Bryan Johnson calls himself the world's first "professional rejuvenation athlete."
He runs his life according to a "Blueprint" of over 200 protocols aimed at boosting his longevity.
He says his most powerful longevity boosters are easy and cheap: sleep, exercise, and diet.
These days, Bryan Johnson is better known as that guy spending millions of dollars every year doing far-out longevity treatments, including recently injecting his own son's blood into his body to rejuvenate himself.
Johnson made his fortune as a tech VC, building the mobile payment startup Braintree, merging it with Venmo, and selling the whole venture to PayPal for $800 million in 2013. But the years that Johnson spent building that brand in his early 30s were also some of his most miserable, he said.
Born and raised in the Mormon church, Johnson was struggling with his faith, dealing with "chronic depression," and also busy fathering "three little babies," as he told a crowd gathered at RAADfest 2023 – the Revolution Against Aging and Death conference – on September 7.
"Every night at 7 p.m., the stresses of the day would just be on my shoulder, and it felt really heavy," he said. "The only thing that would bring me relief was thinking about those brownies in the refrigerator, or leftover cookies. It was like this idea that if I could somehow get my hands on this food, I would have this momentary relief of this pain of my existence."
He felt helpless. He wanted something to change.
"When 7 p.m. Bryan would arrive, I would know full well like, 'Oh God, he's here again. We're going to down a whole pan of brownies,'" Johnson said. "One night, I just kind of jokingly said: 'Evening Bryan, you make my life miserable. You're fired.'"
Firing '7 p.m. Bryan' was life-changing, and led to a cascade of healthier behaviors, Johnson said
That was the moment that Johnson started what has become a years-long journey into biohacking and longevity. In addition to the young blood infusions, his habits include eating "nutty" puddings and super veggie bowls as well as a strict 8:30 p.m. bedtime.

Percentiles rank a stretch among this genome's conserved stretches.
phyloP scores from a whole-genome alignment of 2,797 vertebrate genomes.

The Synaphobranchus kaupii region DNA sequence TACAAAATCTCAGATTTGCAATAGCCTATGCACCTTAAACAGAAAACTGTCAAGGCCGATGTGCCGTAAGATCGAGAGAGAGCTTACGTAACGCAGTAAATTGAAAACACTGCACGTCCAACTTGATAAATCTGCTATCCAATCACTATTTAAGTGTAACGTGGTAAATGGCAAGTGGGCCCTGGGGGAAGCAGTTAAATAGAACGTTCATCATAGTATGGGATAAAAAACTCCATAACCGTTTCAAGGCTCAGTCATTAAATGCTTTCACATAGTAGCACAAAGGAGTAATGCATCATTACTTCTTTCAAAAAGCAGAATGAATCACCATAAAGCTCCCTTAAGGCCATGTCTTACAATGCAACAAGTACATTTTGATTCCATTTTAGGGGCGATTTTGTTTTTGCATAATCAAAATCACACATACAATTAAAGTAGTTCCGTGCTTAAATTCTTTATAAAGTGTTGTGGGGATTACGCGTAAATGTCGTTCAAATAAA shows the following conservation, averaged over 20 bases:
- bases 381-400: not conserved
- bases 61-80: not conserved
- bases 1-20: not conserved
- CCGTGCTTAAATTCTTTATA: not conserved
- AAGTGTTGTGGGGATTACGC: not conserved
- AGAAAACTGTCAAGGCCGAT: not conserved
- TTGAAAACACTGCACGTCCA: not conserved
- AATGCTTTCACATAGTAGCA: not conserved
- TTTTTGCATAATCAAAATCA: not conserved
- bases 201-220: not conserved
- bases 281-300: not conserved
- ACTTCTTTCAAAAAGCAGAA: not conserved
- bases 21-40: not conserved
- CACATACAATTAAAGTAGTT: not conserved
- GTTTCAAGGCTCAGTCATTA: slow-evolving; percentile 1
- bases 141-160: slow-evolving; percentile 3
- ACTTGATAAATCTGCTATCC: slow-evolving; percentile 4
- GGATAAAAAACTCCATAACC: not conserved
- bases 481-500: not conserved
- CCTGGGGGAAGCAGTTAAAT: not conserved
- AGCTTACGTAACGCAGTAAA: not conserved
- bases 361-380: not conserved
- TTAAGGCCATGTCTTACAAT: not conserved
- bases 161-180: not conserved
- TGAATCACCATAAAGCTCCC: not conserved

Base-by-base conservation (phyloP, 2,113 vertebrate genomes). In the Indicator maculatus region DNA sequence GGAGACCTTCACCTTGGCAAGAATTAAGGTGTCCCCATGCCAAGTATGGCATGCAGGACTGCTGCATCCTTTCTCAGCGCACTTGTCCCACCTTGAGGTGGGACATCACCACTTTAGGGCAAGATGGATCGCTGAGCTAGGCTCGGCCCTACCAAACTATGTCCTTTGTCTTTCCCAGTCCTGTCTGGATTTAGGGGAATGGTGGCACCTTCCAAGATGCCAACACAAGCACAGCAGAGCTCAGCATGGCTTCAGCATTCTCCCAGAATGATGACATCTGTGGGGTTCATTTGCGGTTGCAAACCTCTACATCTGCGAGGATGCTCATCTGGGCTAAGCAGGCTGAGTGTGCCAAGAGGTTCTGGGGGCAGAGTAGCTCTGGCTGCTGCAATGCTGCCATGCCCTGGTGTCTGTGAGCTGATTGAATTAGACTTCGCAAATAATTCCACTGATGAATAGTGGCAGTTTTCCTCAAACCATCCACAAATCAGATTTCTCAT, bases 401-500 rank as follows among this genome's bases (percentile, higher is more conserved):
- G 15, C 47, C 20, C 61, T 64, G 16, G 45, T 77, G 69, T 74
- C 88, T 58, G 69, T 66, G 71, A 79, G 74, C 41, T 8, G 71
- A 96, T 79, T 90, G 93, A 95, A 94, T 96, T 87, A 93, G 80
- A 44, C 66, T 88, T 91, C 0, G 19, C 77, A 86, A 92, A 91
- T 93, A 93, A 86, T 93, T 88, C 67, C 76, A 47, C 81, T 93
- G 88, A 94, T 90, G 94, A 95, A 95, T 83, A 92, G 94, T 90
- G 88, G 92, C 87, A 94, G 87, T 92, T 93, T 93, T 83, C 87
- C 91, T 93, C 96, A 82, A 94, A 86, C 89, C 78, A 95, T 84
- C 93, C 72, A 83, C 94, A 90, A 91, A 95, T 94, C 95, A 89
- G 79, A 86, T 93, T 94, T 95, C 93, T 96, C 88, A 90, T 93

"I had to peel back 20 layers of the onion," Johnson told the crowd, describing his bad habits as an avalanche of interconnected activities. "It was my 7 p.m. performance, and then it was the time I ate my last meal, and then it was the food I ate specifically at that time, and then it was my psychological state, and then it was my wind-down time before bed, and then it was this whole series of things."
Since 2021, he's been publishing the finer details of his new routines on the internet for all to see — he calls it his "blueprint" for longevity. At first, nobody really paid much attention to his effort, but in recent months, he's become the world's foremost biohacking celebrity.
He's turned his anti-aging quest into another tech exercise in number crunching and big data, evaluating his performance as a "professional rejuvenation athlete" with all kinds of tests and procedures. He says he's rejuvenated at least 78 organs, with over 200 "science-backed" protocols.
One of his biggest accomplishments, he said, is better sleep.
"There's this portrayal that this is inaccessible: rich guy spending a whole bunch of money," he said. "You don't even have to do what I do, just stop the bad stuff. Stop overeating, stop skipping sleep, stop skipping exercise."
As a result of following this rule of three (among many, many other protocols), Johnson says he's in the best shape of his life — mentally, physically, and spiritually.
"I would not have believed it would work as well as it has," he said. "You have the ability to not spend anything and just stop these bad habits and do simple things like go to bed on time."
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